Lack Of Objective Definition Of Bullying A Challenge For HR Because Context Is Everything

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One of the biggest challenges for HR in dealing with bullying, both preventatively and when complaints are lodged, is that there is no objective and universally accepted definition of the BEHAVIORS that constitute bullying. That means that whether you are trying to help an organization become more sensitized to bullying issues, or investigate complaints, almost everything falls into the gray area, at least activities that are not deemed to be criminal offenses.

It's important to grasp that bullying cannot ever be defined by a black and white set of behaviors. In that sense it's much like sexual harrassment, where the perceptions of the "recipient" are critical in determinig whether something is harrassment or not. In most sexual harrassment definitions, you find the term "unwanted sexual advances" to anchor things in the perceptions of the alleged victim.

Bullying though is even more difficult than sexual harrassment, because some aspects of the latter can be defined in more objective ways, so if the behavior appears, then it's what it appears to be.

You Have To Look At Context, Not Absolute Behavior

The same behavior can be construed as bullying, friendly bantering, a sign of aggression and hatred, or a sign that bonding is taking place between employees. And a lot more. It's all going to depend on the context, and when you start looking at context it all goes pretty subjective. And complex. for example, there's been a lot of controversy over bullying occurring on the Miami Dolphins football team, with both recipient and "bully" commenting, in addition to a number of other players, supporting one or the other (usually the "bully", Richie Incognito).

Coming out from this are a number of questions that relate to context:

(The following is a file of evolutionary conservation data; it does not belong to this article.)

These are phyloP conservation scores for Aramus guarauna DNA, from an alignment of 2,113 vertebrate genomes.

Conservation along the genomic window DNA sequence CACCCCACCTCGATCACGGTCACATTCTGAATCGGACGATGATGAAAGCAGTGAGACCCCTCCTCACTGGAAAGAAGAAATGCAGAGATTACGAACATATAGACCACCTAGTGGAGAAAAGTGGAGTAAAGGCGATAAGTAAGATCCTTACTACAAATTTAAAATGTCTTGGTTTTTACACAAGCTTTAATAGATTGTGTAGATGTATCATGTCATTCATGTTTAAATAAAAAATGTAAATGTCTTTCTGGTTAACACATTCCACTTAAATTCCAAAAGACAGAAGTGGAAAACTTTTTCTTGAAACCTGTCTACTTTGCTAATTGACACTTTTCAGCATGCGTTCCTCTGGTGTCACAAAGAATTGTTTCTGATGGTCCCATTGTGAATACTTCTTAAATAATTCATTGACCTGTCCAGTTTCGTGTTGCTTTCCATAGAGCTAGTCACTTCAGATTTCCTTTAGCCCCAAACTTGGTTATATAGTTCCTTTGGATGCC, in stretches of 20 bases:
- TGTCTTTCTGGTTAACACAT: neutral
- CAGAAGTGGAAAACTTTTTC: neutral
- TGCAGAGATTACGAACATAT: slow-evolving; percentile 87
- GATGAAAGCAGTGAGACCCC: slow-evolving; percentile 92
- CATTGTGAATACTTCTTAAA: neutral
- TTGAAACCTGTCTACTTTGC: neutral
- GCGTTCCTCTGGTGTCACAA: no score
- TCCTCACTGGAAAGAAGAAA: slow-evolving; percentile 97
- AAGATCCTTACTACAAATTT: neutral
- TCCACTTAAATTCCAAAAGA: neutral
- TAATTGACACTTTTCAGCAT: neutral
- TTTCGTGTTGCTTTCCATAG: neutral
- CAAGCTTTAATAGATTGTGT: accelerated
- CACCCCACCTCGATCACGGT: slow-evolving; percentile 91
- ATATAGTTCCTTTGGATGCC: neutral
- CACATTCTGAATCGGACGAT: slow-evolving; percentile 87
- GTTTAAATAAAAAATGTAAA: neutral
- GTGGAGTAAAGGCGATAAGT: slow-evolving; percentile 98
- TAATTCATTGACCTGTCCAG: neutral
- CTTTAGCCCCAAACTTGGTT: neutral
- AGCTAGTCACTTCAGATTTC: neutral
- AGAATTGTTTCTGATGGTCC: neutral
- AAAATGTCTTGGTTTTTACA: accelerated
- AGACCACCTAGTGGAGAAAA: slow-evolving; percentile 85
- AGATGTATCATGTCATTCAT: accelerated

1. When you have a culture that stresses aggression, does it then become "the norm" for bullying to occur, and if that's the case, should it be acceptable, because, to most in that culture, it is OK?
  2. From what value perspective does one investigate these kinds of things? Is it to establish what would be reasonable treatment by reasonable people? Do you look at the dominant culture to justify bad behavior?
  3. Should we expect people in an organization (let's say the NFL) to abide by the informal rules, even if the way things are done "around here" would be reasonable interpreted as aggression or bullying by those from outside the organization?
  4. If the two people involved in bullying, one the target and one the "bully, are OK with it, and find the process acceptable, does that absolve an organization from addressing the problem, since others in that organization may be adversely affected by simply observing it as bystanders?


No Easy Answers On Workplace Aggression

As a society we're relatively new to the workplace bullying issue, much as we were with sexual harrassment some decade or more ago, so many HR departments are having to learn as they go. While sexual harrassment laws have been around for a while, so HR could take their cues from the legislation, only a few jurisdictions (but growing) have anti workplace bullying laws, and there's really not a strong history regarding their effectiveness. So HR staff involved in anti-bullying in the workplace, are in effect, pioneers, and that isn't an easy thing.

It's not going to get a whole lot easier, when one wants to change "behavior" when the behavior cannot be defined and delineated except what is often a case by case basis, because of the complete importance of context. It will be interesting.


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Bacal & Associates was founded in 1992 by consultant and book author, Robert Bacal. Robert's books on performance management and reviews have been published by McGraw-Hill. He is available for consultation, training and keynote speaking on performance and management at work.


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